New research from the University of Toronto has found that single dads have a noticeably shorter lifespan than other parents. According to the report, over the course of a given decade, six out of every 100 single dads will likely die versus two single moms, two married or partnered dads and one married or partnered mom out of every 100 parents from each group.
“We found that single fathers had a threefold higher mortality compared to single moms and partnered dads, and a fivefold higher mortality compared to partnered moms,” explained lead researcher Maria Chiu, a scientist with the Institute for Clinical Evaluative Services at the University of Toronto.
For their research, Chiu and her team gathered data on approximately 40,500 people who had participated in the Canadian Community Health Survey, which is a long-term research effort. The participants included 871 single fathers, 4,590 single mothers, 16,341 partnered fathers and 18,688 partnered mothers. Average age of the participants fell between 41 and 46 years at the time of the survey. Participants in the survey were asked to fill out information about their life, including economic status, personal health, and general lifestyle. To track the participants’ history of health, researchers also looked up their health records.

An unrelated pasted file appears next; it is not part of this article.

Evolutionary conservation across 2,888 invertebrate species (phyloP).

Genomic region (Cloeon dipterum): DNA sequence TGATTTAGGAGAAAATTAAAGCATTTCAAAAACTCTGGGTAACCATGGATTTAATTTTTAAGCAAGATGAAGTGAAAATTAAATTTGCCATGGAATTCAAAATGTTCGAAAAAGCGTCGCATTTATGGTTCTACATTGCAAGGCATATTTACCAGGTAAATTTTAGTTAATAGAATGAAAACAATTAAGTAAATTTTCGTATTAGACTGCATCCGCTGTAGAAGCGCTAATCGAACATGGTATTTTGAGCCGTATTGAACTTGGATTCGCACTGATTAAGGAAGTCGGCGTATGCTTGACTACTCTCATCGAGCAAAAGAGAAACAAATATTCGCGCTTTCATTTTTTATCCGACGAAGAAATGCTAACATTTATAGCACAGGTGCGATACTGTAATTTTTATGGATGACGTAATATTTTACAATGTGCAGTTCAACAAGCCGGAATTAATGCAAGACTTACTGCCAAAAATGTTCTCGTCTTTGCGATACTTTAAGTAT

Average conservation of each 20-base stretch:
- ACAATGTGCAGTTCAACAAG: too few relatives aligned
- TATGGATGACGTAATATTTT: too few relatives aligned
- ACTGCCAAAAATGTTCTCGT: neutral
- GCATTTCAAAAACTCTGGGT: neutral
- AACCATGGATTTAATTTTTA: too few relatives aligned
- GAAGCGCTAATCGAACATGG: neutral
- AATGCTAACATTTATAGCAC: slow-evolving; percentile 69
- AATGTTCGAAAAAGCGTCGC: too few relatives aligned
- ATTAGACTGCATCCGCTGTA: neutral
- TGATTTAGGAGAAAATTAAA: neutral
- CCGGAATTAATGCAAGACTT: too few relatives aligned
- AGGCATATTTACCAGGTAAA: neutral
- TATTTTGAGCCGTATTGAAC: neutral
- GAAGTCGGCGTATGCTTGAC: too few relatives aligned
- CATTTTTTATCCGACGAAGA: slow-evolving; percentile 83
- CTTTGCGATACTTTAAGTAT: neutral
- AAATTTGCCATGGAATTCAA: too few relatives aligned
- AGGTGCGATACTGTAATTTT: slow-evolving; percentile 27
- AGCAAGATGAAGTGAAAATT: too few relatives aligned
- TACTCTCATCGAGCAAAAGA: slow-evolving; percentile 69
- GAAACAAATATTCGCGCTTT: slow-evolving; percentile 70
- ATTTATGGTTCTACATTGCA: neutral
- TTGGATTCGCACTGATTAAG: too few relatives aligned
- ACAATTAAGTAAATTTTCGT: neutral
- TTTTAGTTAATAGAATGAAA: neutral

After 11 years of following up, the Canadian Community Health Survey showed that 693 participants had died. Chiu and her colleagues found that while single dads were a relatively small group, they were the most likely to die over that period of time.
What is the cause of single dads heading to an earlier grave? The research team from the University of Toronto noted that most signs pointed to poor health. Single dads began the health survey with significant health disadvantages, including “a higher prevalence of cancer and heart disease.” They were also more likely to have been taken to the hospital or emergency room than partnered dads.
Additionally, single dads were found to be living less healthy lifestyles than other parents. On average, single dads ate less fruits and vegetables than other parents and were more likely to binge drink, all of which can combine to put someone at serious risk of a major health scare.
In an interview with the Chicago Tribune, Chiu stated that much of these problems stem from that fact that, unlike moms, single dads harbor an inability to seek out friends, groups, and activities that contribute to healthy lifestyles.
“On average, women are more likely to seek social support, whereas for the dads there are either real or perceived barriers,” Chiu said. “(Women are) more likely to engage in these social and community groups that are protective of their health.”